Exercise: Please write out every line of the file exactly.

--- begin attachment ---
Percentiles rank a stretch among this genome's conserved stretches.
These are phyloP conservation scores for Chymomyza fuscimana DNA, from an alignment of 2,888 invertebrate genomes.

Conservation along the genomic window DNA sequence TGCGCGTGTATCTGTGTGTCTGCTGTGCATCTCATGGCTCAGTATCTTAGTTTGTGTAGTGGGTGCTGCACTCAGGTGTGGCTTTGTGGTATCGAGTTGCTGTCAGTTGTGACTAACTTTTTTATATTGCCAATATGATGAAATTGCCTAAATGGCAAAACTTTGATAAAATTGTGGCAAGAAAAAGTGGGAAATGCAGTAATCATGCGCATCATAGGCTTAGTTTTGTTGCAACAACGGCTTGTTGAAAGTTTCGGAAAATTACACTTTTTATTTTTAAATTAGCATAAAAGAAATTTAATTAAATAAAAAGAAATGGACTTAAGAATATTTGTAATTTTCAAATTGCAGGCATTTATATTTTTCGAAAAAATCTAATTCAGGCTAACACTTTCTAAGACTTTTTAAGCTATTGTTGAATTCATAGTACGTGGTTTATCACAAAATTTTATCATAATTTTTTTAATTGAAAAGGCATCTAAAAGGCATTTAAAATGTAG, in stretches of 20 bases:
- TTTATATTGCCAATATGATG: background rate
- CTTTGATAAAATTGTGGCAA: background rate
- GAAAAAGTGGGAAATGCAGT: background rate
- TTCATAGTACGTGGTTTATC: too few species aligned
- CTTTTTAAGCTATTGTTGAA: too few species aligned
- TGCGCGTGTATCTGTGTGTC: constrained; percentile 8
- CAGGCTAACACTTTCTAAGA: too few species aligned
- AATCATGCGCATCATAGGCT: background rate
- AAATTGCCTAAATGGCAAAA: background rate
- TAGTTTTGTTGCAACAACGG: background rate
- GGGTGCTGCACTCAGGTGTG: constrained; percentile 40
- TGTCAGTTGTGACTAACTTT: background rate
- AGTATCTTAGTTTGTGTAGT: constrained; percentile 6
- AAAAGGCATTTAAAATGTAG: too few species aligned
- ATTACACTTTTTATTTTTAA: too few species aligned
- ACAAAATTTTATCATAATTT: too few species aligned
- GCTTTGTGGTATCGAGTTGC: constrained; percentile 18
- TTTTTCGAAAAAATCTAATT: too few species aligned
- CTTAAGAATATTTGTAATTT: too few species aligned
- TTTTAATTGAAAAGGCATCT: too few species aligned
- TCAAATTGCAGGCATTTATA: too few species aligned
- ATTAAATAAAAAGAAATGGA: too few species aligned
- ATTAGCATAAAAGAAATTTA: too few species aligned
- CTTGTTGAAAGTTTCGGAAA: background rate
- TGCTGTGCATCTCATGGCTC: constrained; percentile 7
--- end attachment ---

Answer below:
Percentiles rank a stretch among this genome's conserved stretches.
These are phyloP conservation scores for Chymomyza fuscimana DNA, from an alignment of 2,888 invertebrate genomes.

Conservation along the genomic window DNA sequence TGCGCGTGTATCTGTGTGTCTGCTGTGCATCTCATGGCTCAGTATCTTAGTTTGTGTAGTGGGTGCTGCACTCAGGTGTGGCTTTGTGGTATCGAGTTGCTGTCAGTTGTGACTAACTTTTTTATATTGCCAATATGATGAAATTGCCTAAATGGCAAAACTTTGATAAAATTGTGGCAAGAAAAAGTGGGAAATGCAGTAATCATGCGCATCATAGGCTTAGTTTTGTTGCAACAACGGCTTGTTGAAAGTTTCGGAAAATTACACTTTTTATTTTTAAATTAGCATAAAAGAAATTTAATTAAATAAAAAGAAATGGACTTAAGAATATTTGTAATTTTCAAATTGCAGGCATTTATATTTTTCGAAAAAATCTAATTCAGGCTAACACTTTCTAAGACTTTTTAAGCTATTGTTGAATTCATAGTACGTGGTTTATCACAAAATTTTATCATAATTTTTTTAATTGAAAAGGCATCTAAAAGGCATTTAAAATGTAG, in stretches of 20 bases:
- TTTATATTGCCAATATGATG: background rate
- CTTTGATAAAATTGTGGCAA: background rate
- GAAAAAGTGGGAAATGCAGT: background rate
- TTCATAGTACGTGGTTTATC: too few species aligned
- CTTTTTAAGCTATTGTTGAA: too few species aligned
- TGCGCGTGTATCTGTGTGTC: constrained; percentile 8
- CAGGCTAACACTTTCTAAGA: too few species aligned
- AATCATGCGCATCATAGGCT: background rate
- AAATTGCCTAAATGGCAAAA: background rate
- TAGTTTTGTTGCAACAACGG: background rate
- GGGTGCTGCACTCAGGTGTG: constrained; percentile 40
- TGTCAGTTGTGACTAACTTT: background rate
- AGTATCTTAGTTTGTGTAGT: constrained; percentile 6
- AAAAGGCATTTAAAATGTAG: too few species aligned
- ATTACACTTTTTATTTTTAA: too few species aligned
- ACAAAATTTTATCATAATTT: too few species aligned
- GCTTTGTGGTATCGAGTTGC: constrained; percentile 18
- TTTTTCGAAAAAATCTAATT: too few species aligned
- CTTAAGAATATTTGTAATTT: too few species aligned
- TTTTAATTGAAAAGGCATCT: too few species aligned
- TCAAATTGCAGGCATTTATA: too few species aligned
- ATTAAATAAAAAGAAATGGA: too few species aligned
- ATTAGCATAAAAGAAATTTA: too few species aligned
- CTTGTTGAAAGTTTCGGAAA: background rate
- TGCTGTGCATCTCATGGCTC: constrained; percentile 7